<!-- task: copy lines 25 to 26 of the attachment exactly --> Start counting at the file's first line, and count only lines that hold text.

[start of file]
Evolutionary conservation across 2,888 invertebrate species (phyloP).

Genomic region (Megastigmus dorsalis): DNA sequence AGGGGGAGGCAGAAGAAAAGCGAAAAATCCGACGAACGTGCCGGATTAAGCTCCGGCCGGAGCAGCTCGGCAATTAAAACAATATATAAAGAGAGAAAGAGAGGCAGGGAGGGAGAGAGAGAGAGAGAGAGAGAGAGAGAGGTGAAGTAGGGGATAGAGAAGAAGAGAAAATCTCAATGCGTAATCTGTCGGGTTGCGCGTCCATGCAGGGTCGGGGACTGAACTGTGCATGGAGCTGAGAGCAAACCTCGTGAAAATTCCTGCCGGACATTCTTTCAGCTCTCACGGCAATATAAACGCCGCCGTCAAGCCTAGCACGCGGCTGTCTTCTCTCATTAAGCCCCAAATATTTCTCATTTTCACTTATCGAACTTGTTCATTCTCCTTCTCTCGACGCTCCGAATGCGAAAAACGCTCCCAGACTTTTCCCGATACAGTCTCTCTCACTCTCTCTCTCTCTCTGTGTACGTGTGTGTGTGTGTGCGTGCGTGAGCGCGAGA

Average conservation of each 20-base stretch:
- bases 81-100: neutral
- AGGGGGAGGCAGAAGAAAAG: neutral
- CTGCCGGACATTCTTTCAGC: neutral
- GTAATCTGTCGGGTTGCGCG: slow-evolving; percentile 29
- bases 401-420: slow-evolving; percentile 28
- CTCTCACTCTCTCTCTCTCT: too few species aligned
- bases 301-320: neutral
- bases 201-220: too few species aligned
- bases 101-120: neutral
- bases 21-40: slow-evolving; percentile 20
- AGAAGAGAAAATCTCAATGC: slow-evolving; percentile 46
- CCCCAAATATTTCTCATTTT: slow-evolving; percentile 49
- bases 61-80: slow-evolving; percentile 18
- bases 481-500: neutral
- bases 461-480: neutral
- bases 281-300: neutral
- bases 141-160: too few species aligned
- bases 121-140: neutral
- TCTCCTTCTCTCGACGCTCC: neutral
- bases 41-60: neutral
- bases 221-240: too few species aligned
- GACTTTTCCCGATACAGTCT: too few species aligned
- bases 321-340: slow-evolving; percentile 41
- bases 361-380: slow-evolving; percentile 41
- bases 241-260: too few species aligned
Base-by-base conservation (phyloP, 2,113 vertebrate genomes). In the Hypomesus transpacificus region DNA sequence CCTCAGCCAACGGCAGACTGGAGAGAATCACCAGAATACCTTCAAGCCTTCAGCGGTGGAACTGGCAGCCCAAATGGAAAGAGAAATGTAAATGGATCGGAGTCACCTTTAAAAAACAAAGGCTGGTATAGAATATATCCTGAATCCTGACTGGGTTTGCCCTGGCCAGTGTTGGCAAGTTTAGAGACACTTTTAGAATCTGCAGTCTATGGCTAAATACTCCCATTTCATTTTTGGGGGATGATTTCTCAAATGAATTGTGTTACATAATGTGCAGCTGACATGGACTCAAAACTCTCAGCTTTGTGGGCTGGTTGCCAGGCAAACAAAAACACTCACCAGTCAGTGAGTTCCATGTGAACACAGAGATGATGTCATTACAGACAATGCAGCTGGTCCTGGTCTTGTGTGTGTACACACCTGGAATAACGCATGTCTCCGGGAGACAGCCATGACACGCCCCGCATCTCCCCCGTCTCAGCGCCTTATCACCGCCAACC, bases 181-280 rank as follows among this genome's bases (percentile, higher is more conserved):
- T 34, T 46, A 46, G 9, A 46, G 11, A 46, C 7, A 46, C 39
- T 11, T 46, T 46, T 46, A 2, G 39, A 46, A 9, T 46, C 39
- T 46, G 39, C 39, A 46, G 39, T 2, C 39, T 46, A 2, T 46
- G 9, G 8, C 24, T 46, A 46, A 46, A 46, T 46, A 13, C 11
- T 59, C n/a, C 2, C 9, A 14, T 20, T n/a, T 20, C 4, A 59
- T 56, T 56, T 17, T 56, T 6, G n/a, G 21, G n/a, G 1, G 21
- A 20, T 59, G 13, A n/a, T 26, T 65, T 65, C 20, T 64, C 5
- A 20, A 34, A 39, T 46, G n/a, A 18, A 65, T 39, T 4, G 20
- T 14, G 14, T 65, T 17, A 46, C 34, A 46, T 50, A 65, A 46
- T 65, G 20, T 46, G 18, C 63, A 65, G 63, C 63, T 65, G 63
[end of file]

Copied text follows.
- GACTTTTCCCGATACAGTCT: too few species aligned
- bases 321-340: slow-evolving; percentile 41